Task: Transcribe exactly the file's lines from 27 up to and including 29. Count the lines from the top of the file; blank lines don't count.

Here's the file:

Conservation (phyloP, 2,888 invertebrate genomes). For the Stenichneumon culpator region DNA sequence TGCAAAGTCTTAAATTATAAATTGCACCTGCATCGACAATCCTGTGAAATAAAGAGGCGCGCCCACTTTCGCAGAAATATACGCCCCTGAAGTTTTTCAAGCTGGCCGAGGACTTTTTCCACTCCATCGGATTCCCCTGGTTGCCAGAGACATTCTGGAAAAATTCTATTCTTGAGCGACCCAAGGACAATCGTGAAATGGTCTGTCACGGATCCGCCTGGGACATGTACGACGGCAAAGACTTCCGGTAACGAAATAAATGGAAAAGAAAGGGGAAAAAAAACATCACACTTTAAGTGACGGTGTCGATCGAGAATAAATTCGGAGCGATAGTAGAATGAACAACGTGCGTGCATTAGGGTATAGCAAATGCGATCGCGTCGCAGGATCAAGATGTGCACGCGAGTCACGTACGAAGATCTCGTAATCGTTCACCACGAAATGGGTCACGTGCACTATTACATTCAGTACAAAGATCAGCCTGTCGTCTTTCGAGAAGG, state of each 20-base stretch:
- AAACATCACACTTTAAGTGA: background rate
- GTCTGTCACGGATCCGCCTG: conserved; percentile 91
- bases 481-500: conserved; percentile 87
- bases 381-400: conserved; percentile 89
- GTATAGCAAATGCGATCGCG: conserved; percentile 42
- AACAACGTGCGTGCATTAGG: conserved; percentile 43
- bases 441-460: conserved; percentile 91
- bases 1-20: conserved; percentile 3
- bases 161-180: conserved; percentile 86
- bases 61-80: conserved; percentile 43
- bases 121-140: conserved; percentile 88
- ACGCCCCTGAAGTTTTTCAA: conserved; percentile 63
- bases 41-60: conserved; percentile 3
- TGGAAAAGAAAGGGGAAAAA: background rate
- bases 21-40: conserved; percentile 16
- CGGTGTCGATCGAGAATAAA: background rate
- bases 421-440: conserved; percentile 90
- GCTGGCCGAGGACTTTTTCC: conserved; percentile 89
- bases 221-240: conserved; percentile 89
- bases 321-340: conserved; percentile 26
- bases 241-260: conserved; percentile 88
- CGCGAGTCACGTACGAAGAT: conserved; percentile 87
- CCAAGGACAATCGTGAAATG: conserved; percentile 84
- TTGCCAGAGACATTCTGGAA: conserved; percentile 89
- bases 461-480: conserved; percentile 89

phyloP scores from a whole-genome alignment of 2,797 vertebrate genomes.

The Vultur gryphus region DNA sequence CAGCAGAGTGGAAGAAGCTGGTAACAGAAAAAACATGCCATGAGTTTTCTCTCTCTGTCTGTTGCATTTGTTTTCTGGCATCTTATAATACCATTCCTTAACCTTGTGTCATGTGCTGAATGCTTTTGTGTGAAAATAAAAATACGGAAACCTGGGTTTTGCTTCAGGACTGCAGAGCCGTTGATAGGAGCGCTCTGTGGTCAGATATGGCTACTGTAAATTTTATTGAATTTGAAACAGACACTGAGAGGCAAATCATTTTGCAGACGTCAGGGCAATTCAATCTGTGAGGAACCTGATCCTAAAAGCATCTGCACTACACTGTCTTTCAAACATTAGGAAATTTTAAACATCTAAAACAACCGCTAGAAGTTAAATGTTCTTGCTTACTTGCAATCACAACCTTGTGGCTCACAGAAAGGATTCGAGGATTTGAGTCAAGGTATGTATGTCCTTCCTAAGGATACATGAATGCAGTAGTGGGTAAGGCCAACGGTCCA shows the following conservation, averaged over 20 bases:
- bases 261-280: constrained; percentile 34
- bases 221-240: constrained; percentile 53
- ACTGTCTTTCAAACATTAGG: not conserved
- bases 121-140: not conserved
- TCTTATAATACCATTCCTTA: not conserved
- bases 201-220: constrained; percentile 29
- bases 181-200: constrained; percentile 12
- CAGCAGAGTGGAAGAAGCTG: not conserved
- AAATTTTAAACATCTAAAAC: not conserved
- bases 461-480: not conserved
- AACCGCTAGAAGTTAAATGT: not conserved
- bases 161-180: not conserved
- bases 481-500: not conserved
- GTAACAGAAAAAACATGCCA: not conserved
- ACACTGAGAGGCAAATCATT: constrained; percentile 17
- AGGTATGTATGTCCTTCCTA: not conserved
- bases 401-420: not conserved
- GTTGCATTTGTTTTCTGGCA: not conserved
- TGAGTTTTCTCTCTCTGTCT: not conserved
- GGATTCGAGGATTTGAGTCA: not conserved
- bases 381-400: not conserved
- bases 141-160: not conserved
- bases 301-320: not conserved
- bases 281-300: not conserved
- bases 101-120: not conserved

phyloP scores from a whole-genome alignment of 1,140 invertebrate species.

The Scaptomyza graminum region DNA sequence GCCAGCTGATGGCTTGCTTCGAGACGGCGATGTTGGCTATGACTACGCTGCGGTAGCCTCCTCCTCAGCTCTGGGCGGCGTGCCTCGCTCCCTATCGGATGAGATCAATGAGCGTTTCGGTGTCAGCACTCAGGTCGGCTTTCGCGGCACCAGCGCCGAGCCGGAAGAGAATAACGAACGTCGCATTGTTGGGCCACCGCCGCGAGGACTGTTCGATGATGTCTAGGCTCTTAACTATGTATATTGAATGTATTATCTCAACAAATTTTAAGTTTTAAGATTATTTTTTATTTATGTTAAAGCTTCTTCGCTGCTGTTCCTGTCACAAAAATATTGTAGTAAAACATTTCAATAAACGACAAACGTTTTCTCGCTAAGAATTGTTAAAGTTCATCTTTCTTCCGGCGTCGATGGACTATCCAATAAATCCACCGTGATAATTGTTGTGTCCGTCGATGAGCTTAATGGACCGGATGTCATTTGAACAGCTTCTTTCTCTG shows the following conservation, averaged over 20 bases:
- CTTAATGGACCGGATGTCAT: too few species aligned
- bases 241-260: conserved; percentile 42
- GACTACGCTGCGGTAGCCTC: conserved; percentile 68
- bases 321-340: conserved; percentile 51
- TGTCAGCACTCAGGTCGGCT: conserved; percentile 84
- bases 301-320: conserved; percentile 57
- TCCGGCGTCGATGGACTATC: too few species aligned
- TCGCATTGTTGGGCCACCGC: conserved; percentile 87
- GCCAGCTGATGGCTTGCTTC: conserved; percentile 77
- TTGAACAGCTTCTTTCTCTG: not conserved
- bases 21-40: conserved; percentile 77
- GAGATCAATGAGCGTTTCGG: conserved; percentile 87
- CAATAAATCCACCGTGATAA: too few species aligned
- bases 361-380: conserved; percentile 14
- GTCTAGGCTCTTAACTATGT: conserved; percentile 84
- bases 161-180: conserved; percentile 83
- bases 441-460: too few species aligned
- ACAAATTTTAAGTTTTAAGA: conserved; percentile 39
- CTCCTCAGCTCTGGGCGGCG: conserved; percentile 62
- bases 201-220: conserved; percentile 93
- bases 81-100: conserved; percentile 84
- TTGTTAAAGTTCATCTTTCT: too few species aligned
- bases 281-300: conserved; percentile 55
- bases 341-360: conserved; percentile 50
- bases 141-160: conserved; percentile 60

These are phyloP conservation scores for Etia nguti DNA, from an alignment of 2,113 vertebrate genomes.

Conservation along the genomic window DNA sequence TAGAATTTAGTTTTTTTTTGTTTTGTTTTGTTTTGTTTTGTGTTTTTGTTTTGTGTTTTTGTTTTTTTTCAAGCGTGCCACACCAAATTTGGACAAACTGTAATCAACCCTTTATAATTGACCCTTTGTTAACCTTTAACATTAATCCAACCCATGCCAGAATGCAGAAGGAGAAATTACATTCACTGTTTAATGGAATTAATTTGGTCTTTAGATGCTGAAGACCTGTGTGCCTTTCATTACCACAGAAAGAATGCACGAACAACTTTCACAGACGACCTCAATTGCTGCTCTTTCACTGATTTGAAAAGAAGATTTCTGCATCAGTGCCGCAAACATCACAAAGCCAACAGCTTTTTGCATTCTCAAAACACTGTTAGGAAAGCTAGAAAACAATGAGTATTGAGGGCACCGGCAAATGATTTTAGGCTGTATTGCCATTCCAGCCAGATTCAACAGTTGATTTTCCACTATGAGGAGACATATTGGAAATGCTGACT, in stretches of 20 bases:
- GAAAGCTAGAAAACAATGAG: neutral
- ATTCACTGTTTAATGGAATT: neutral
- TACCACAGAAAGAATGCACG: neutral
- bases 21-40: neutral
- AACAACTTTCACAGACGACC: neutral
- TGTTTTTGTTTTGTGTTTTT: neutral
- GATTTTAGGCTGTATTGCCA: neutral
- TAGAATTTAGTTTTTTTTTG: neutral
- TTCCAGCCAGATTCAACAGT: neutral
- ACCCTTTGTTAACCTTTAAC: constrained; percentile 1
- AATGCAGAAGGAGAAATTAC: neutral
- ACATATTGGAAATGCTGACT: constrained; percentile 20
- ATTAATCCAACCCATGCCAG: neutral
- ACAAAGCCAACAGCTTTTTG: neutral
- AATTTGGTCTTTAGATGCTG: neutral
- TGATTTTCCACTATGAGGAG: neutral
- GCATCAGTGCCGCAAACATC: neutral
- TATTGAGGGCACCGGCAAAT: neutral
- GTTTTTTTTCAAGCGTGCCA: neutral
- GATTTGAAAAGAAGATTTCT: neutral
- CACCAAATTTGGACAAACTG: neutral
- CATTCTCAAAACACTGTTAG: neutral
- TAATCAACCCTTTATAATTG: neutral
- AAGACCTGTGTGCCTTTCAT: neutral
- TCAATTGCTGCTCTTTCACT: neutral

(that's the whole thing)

phyloP scores from a whole-genome alignment of 2,797 vertebrate genomes.

The Vultur gryphus region DNA sequence CAGCAGAGTGGAAGAAGCTGGTAACAGAAAAAACATGCCATGAGTTTTCTCTCTCTGTCTGTTGCATTTGTTTTCTGGCATCTTATAATACCATTCCTTAACCTTGTGTCATGTGCTGAATGCTTTTGTGTGAAAATAAAAATACGGAAACCTGGGTTTTGCTTCAGGACTGCAGAGCCGTTGATAGGAGCGCTCTGTGGTCAGATATGGCTACTGTAAATTTTATTGAATTTGAAACAGACACTGAGAGGCAAATCATTTTGCAGACGTCAGGGCAATTCAATCTGTGAGGAACCTGATCCTAAAAGCATCTGCACTACACTGTCTTTCAAACATTAGGAAATTTTAAACATCTAAAACAACCGCTAGAAGTTAAATGTTCTTGCTTACTTGCAATCACAACCTTGTGGCTCACAGAAAGGATTCGAGGATTTGAGTCAAGGTATGTATGTCCTTCCTAAGGATACATGAATGCAGTAGTGGGTAAGGCCAACGGTCCA shows the following conservation, averaged over 20 bases:
- bases 261-280: constrained; percentile 34